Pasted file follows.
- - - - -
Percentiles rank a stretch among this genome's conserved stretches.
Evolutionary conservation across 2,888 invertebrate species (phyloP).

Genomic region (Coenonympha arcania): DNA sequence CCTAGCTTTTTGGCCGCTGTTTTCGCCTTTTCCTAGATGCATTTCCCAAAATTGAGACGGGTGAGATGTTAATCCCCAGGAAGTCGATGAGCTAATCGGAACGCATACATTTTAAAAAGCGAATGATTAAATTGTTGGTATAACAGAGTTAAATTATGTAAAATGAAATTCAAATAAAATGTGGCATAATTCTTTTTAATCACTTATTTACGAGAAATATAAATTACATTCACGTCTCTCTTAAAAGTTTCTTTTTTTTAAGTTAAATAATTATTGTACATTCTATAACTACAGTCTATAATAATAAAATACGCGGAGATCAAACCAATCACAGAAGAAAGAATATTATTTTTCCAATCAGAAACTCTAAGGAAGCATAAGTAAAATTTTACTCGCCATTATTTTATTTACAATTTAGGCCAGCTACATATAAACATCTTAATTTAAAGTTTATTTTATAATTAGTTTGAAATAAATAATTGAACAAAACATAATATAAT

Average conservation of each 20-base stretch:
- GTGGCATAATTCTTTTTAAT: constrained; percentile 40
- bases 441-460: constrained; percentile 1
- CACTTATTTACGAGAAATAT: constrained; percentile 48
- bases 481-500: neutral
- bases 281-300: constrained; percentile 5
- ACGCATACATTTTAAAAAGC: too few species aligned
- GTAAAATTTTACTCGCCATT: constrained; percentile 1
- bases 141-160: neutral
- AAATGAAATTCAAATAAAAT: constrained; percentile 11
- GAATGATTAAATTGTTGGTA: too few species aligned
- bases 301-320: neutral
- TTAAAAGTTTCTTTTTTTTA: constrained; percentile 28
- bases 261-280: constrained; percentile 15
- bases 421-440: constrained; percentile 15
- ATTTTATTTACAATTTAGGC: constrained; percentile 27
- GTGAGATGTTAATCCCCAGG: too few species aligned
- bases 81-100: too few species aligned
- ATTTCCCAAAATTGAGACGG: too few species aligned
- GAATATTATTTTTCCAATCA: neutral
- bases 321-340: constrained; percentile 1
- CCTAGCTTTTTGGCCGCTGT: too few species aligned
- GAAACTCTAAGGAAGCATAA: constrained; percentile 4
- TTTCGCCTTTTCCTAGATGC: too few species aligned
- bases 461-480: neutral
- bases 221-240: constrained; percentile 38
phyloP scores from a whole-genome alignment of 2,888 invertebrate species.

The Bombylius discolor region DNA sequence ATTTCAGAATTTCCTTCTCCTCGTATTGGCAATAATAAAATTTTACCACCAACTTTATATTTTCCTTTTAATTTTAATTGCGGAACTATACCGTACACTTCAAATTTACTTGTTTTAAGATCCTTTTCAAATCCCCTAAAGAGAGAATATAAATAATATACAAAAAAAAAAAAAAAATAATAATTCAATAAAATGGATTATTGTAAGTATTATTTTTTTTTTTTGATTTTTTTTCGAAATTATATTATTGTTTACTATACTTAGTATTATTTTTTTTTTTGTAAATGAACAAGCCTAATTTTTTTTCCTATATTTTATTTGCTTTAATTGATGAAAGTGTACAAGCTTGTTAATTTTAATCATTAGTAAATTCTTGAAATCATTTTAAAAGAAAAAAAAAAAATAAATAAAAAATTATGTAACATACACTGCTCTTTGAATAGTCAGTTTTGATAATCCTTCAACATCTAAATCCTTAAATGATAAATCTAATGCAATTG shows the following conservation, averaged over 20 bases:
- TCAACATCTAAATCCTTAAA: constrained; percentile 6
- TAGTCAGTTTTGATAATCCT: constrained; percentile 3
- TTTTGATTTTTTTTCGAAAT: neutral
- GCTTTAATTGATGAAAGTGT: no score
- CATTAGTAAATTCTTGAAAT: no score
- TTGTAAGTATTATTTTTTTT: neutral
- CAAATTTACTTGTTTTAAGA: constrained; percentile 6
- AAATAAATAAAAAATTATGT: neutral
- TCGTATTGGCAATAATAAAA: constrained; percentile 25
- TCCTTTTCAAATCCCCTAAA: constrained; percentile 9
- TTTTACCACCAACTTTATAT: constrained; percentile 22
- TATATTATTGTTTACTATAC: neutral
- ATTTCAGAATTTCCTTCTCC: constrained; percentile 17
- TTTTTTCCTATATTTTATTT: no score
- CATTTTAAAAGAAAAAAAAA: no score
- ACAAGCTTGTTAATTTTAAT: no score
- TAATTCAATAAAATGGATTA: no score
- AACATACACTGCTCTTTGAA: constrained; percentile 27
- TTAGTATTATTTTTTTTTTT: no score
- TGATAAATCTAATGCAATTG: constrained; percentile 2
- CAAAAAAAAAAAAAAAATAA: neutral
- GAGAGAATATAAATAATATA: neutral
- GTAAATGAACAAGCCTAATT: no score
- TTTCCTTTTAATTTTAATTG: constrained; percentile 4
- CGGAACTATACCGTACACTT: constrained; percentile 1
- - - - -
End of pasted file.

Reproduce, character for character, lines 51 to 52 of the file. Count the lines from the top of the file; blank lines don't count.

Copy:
- TGATAAATCTAATGCAATTG: constrained; percentile 2
- CAAAAAAAAAAAAAAAATAA: neutral